Getting training in order. The correct order.

By Jeffrey Gitomer

Before you attempt to put a training program in place at your organization, make sure it has fertile soil for success—and that means can-do attitudes among your staff.
Many companies are considering training programs for the new year: New budgets. New needs. New opportunities. And most companies will concentrate on “it.” Whatever “it” is. More sales, a new product launch, customer service, internal operations, diversity, or whatever is pressing.

All of that is wrong—or should I say, out of order.

Before you train ANYTHING, before you launch any new program or initiative, ask yourself these two questions:
1. How positive are the attitudes of our people?
2. How attitudinally receptive will our people be to this training?

If the answer to “How’s our attitude?” is “Not too good” or “Inconsistent” or “My attitude is great, it’s everyone else’s attitude that’s the problem!” then the training will
be met with resistance, and will fall short of your expected outcome. Way short.

A Simple Solution
The answer to this dilemma is very simple, yet it’s overlooked at most every company in the world: Train attitude first. Positive attitude. YES! Attitude.

Positive attitude is not a “program” or an “initiative.” It’s an imperative. It’s not the “flavor of the month.” It’s the feeling of and for a lifetime. Your lifetime.

Attitude is the mood of every employee. Positive attitude leads to positive productivity and positive communication.

Attitude is both foundational and fundamental. Attitude is foundational to all aspects of corporate productivity, communication, and harmony. It’s the basis for what is erroneously known as morale. It’s NOT morale—it’s attitude. Low morale is a symptom; poor attitude is the problem.

Attitude is fundamental to all aspects of job performance. How much more profitable would your company be if EVERY employee (including you) had the attitude of yes?

Attitude Destructors
These days, attitude is easily deteriorated. Budget cuts, over-tasked employees, poor leadership, lower profits, and increased pressure to “do more with less.” Yet attitude is virtually ignored by every company HR and training department. Why? It’s hard to measure the ROI. Pity.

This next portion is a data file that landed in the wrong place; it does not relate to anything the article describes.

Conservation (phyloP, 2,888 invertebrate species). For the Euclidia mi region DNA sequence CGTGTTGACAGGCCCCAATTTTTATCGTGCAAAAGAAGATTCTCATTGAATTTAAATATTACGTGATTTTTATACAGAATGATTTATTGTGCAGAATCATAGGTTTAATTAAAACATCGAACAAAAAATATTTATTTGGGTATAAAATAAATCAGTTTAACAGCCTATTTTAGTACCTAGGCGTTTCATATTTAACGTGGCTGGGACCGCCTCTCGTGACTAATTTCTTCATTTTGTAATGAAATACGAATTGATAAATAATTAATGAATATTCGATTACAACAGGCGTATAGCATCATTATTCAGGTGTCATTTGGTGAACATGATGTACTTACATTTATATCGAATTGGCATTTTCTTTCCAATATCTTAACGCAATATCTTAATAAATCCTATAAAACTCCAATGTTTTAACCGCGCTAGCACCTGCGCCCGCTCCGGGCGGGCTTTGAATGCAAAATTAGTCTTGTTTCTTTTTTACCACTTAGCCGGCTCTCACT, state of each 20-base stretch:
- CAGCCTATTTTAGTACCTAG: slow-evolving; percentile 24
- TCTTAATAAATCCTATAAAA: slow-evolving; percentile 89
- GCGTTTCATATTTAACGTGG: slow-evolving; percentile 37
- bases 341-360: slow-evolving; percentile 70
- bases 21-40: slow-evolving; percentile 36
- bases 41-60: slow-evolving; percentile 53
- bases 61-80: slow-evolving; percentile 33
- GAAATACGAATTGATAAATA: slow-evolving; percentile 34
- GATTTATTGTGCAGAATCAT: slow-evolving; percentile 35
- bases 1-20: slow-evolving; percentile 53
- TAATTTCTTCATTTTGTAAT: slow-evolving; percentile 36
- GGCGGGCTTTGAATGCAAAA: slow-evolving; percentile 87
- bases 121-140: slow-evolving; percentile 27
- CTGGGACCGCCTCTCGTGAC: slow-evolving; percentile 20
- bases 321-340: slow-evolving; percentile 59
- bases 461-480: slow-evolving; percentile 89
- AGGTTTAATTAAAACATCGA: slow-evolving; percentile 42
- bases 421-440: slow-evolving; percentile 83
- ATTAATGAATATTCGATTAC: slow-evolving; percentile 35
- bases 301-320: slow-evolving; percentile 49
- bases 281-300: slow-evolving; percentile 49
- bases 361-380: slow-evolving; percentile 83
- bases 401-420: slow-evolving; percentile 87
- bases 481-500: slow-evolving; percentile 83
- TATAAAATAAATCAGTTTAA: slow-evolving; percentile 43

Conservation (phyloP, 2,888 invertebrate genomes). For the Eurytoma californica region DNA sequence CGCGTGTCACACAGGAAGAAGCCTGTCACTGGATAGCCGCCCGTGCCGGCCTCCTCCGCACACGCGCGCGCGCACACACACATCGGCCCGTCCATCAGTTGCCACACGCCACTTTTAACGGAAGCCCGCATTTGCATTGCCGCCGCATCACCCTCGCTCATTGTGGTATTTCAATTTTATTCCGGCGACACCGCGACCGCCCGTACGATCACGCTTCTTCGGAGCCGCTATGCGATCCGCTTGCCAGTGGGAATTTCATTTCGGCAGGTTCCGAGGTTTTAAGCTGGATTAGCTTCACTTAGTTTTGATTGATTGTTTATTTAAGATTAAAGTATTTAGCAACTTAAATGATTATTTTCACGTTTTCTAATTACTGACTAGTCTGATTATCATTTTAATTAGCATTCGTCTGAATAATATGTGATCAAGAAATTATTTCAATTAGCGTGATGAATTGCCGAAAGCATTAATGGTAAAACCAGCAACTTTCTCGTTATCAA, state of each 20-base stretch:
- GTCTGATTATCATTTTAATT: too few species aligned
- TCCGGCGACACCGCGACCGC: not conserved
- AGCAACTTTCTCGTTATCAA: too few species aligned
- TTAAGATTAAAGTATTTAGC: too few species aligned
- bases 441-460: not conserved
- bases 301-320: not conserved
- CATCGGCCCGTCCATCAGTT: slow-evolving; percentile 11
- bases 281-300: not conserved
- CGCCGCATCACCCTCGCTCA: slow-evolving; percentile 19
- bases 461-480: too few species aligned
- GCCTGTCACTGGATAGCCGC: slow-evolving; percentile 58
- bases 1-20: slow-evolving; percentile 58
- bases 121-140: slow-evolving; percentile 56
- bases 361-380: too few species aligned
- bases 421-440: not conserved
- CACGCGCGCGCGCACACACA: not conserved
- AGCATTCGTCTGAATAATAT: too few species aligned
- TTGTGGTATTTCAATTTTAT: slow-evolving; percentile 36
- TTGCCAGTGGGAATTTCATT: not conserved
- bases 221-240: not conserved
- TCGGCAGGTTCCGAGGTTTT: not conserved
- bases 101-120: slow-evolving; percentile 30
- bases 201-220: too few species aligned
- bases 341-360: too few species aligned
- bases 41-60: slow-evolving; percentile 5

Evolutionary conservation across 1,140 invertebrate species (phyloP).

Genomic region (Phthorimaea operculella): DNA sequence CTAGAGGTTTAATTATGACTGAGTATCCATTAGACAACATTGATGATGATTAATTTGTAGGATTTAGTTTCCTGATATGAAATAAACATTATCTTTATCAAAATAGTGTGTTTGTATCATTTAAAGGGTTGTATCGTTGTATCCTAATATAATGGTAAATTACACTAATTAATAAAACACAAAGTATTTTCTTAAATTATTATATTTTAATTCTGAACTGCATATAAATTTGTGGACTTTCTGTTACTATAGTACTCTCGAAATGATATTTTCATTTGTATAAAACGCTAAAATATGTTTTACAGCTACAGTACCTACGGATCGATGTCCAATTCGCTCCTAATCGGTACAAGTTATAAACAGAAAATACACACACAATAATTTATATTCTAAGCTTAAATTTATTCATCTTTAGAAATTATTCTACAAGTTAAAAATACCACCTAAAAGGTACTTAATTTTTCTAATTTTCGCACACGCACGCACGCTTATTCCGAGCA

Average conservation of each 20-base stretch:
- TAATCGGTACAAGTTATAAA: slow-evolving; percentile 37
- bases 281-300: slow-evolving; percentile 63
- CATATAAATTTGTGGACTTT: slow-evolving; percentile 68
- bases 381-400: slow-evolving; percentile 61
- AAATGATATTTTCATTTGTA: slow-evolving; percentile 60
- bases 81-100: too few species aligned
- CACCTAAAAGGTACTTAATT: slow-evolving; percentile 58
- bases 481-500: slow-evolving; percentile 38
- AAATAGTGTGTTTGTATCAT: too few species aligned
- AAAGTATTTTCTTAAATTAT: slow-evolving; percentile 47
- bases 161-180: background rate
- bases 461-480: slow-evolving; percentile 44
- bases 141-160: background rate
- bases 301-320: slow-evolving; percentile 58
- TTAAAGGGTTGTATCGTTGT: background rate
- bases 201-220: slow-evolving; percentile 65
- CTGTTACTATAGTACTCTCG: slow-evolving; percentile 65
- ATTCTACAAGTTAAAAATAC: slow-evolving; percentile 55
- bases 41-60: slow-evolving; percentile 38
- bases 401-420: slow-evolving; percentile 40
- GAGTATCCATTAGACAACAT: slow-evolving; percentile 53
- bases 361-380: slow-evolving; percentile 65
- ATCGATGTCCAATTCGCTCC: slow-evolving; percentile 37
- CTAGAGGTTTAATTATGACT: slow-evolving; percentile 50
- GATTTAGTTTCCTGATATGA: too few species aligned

You’ve heard the expression: Attitude is everything.

Let me break it down for you so you can have a better understanding of how “everything” attitude really is:

Your attitude rules your mood, your self-esteem and your communication. It rules your interactions and your thought process. Your attitude rules how you perceive things, how you perceive people, and how others perceive you.

Your attitude rules your service. Your sales. Your career, family and, yes, your life.

And at the end of positive attitude in your business is a ton of referrals and a great reputation.

Pretty important, huh?

Look Inward
Well, if your attitude is so important, how come you don’t spend 15 minutes at home each morning building it? Or 15 minutes in the morning when you get to work? What are YOU doing to ensure that every employee gets a daily YES! message?

Here are a few more attitude insights:
• Attitude starts at home with your family.
• Attitude is personal. It’s not about other people or other circumstances. Attitude is ALL about you.
• Attitude is selfish. You do it for yourself first. Then and only then can you give it, or pass it along, to others.
• Attitude is a choice. You are always free to choose: How you give value. Doing what you love. Having the right attitude.
• Attitude is a gift and a blessing—self-given and self-imposed. And it is my greatest hope that you discover that truth and bless yourself forever.

Maybe it’s time to invest in attitude training.  

About the author

Jeffrey Gitomer is author of The Little Red Book of Selling and The Little Red Book of Sales Answers.
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